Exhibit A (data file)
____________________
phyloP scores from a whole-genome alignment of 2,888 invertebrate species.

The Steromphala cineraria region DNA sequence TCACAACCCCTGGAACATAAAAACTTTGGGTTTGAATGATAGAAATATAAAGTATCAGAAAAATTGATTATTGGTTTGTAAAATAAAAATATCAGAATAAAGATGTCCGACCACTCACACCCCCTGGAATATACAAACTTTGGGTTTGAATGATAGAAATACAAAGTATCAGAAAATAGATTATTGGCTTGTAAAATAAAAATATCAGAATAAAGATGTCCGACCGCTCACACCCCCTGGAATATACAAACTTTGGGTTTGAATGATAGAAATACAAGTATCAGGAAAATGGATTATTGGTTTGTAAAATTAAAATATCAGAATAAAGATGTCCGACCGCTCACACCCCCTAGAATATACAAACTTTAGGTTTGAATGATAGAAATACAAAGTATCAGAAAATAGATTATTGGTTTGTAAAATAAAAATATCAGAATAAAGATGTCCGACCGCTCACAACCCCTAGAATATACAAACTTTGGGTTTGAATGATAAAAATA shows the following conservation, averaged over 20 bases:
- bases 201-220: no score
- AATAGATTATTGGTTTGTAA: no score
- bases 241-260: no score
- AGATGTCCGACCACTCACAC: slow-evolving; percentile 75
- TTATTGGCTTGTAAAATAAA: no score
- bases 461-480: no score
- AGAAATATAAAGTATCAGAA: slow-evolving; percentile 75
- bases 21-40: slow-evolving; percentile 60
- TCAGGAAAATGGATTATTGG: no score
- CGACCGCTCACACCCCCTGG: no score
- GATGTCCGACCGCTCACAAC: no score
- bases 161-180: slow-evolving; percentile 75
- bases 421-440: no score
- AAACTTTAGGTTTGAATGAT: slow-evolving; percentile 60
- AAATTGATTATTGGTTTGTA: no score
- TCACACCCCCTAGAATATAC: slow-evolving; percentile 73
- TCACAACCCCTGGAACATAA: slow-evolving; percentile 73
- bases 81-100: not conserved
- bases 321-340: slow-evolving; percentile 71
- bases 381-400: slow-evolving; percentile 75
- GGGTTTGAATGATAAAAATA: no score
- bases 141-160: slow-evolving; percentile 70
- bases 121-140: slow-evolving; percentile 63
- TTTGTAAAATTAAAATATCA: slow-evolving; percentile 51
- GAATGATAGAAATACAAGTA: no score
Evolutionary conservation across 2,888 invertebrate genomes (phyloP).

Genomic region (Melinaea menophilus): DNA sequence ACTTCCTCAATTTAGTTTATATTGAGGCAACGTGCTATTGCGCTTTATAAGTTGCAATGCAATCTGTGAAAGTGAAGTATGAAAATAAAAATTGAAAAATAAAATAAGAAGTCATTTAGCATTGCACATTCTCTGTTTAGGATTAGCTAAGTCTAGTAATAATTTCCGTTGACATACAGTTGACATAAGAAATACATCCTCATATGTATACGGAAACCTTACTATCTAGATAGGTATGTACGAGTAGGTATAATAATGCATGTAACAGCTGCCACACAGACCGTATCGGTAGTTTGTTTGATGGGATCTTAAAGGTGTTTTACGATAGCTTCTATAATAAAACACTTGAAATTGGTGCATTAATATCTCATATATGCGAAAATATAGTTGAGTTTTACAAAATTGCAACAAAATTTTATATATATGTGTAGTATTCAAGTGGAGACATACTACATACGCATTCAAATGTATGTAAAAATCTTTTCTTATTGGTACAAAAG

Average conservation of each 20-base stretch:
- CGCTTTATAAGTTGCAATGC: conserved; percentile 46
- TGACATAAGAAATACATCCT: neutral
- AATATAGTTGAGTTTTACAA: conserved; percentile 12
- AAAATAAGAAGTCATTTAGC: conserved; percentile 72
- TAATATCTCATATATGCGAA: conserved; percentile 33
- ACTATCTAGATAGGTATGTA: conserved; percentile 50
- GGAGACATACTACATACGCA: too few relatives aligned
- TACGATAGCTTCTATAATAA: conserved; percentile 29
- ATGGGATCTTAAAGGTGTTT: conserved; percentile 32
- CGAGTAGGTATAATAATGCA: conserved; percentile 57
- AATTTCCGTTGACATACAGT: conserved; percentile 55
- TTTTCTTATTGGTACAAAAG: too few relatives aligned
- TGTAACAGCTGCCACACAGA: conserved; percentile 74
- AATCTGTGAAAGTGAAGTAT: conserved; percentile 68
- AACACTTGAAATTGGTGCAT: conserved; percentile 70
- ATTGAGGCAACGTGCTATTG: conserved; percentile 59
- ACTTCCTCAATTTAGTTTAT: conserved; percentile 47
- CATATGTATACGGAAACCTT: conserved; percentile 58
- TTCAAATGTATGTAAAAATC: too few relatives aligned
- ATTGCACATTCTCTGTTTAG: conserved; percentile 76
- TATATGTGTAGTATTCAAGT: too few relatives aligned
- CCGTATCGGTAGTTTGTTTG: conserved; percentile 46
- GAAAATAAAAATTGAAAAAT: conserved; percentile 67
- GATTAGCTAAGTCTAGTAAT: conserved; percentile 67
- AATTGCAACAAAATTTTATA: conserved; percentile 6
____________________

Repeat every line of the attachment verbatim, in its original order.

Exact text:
phyloP scores from a whole-genome alignment of 2,888 invertebrate species.

The Steromphala cineraria region DNA sequence TCACAACCCCTGGAACATAAAAACTTTGGGTTTGAATGATAGAAATATAAAGTATCAGAAAAATTGATTATTGGTTTGTAAAATAAAAATATCAGAATAAAGATGTCCGACCACTCACACCCCCTGGAATATACAAACTTTGGGTTTGAATGATAGAAATACAAAGTATCAGAAAATAGATTATTGGCTTGTAAAATAAAAATATCAGAATAAAGATGTCCGACCGCTCACACCCCCTGGAATATACAAACTTTGGGTTTGAATGATAGAAATACAAGTATCAGGAAAATGGATTATTGGTTTGTAAAATTAAAATATCAGAATAAAGATGTCCGACCGCTCACACCCCCTAGAATATACAAACTTTAGGTTTGAATGATAGAAATACAAAGTATCAGAAAATAGATTATTGGTTTGTAAAATAAAAATATCAGAATAAAGATGTCCGACCGCTCACAACCCCTAGAATATACAAACTTTGGGTTTGAATGATAAAAATA shows the following conservation, averaged over 20 bases:
- bases 201-220: no score
- AATAGATTATTGGTTTGTAA: no score
- bases 241-260: no score
- AGATGTCCGACCACTCACAC: slow-evolving; percentile 75
- TTATTGGCTTGTAAAATAAA: no score
- bases 461-480: no score
- AGAAATATAAAGTATCAGAA: slow-evolving; percentile 75
- bases 21-40: slow-evolving; percentile 60
- TCAGGAAAATGGATTATTGG: no score
- CGACCGCTCACACCCCCTGG: no score
- GATGTCCGACCGCTCACAAC: no score
- bases 161-180: slow-evolving; percentile 75
- bases 421-440: no score
- AAACTTTAGGTTTGAATGAT: slow-evolving; percentile 60
- AAATTGATTATTGGTTTGTA: no score
- TCACACCCCCTAGAATATAC: slow-evolving; percentile 73
- TCACAACCCCTGGAACATAA: slow-evolving; percentile 73
- bases 81-100: not conserved
- bases 321-340: slow-evolving; percentile 71
- bases 381-400: slow-evolving; percentile 75
- GGGTTTGAATGATAAAAATA: no score
- bases 141-160: slow-evolving; percentile 70
- bases 121-140: slow-evolving; percentile 63
- TTTGTAAAATTAAAATATCA: slow-evolving; percentile 51
- GAATGATAGAAATACAAGTA: no score
Evolutionary conservation across 2,888 invertebrate genomes (phyloP).

Genomic region (Melinaea menophilus): DNA sequence ACTTCCTCAATTTAGTTTATATTGAGGCAACGTGCTATTGCGCTTTATAAGTTGCAATGCAATCTGTGAAAGTGAAGTATGAAAATAAAAATTGAAAAATAAAATAAGAAGTCATTTAGCATTGCACATTCTCTGTTTAGGATTAGCTAAGTCTAGTAATAATTTCCGTTGACATACAGTTGACATAAGAAATACATCCTCATATGTATACGGAAACCTTACTATCTAGATAGGTATGTACGAGTAGGTATAATAATGCATGTAACAGCTGCCACACAGACCGTATCGGTAGTTTGTTTGATGGGATCTTAAAGGTGTTTTACGATAGCTTCTATAATAAAACACTTGAAATTGGTGCATTAATATCTCATATATGCGAAAATATAGTTGAGTTTTACAAAATTGCAACAAAATTTTATATATATGTGTAGTATTCAAGTGGAGACATACTACATACGCATTCAAATGTATGTAAAAATCTTTTCTTATTGGTACAAAAG

Average conservation of each 20-base stretch:
- CGCTTTATAAGTTGCAATGC: conserved; percentile 46
- TGACATAAGAAATACATCCT: neutral
- AATATAGTTGAGTTTTACAA: conserved; percentile 12
- AAAATAAGAAGTCATTTAGC: conserved; percentile 72
- TAATATCTCATATATGCGAA: conserved; percentile 33
- ACTATCTAGATAGGTATGTA: conserved; percentile 50
- GGAGACATACTACATACGCA: too few relatives aligned
- TACGATAGCTTCTATAATAA: conserved; percentile 29
- ATGGGATCTTAAAGGTGTTT: conserved; percentile 32
- CGAGTAGGTATAATAATGCA: conserved; percentile 57
- AATTTCCGTTGACATACAGT: conserved; percentile 55
- TTTTCTTATTGGTACAAAAG: too few relatives aligned
- TGTAACAGCTGCCACACAGA: conserved; percentile 74
- AATCTGTGAAAGTGAAGTAT: conserved; percentile 68
- AACACTTGAAATTGGTGCAT: conserved; percentile 70
- ATTGAGGCAACGTGCTATTG: conserved; percentile 59
- ACTTCCTCAATTTAGTTTAT: conserved; percentile 47
- CATATGTATACGGAAACCTT: conserved; percentile 58
- TTCAAATGTATGTAAAAATC: too few relatives aligned
- ATTGCACATTCTCTGTTTAG: conserved; percentile 76
- TATATGTGTAGTATTCAAGT: too few relatives aligned
- CCGTATCGGTAGTTTGTTTG: conserved; percentile 46
- GAAAATAAAAATTGAAAAAT: conserved; percentile 67
- GATTAGCTAAGTCTAGTAAT: conserved; percentile 67
- AATTGCAACAAAATTTTATA: conserved; percentile 6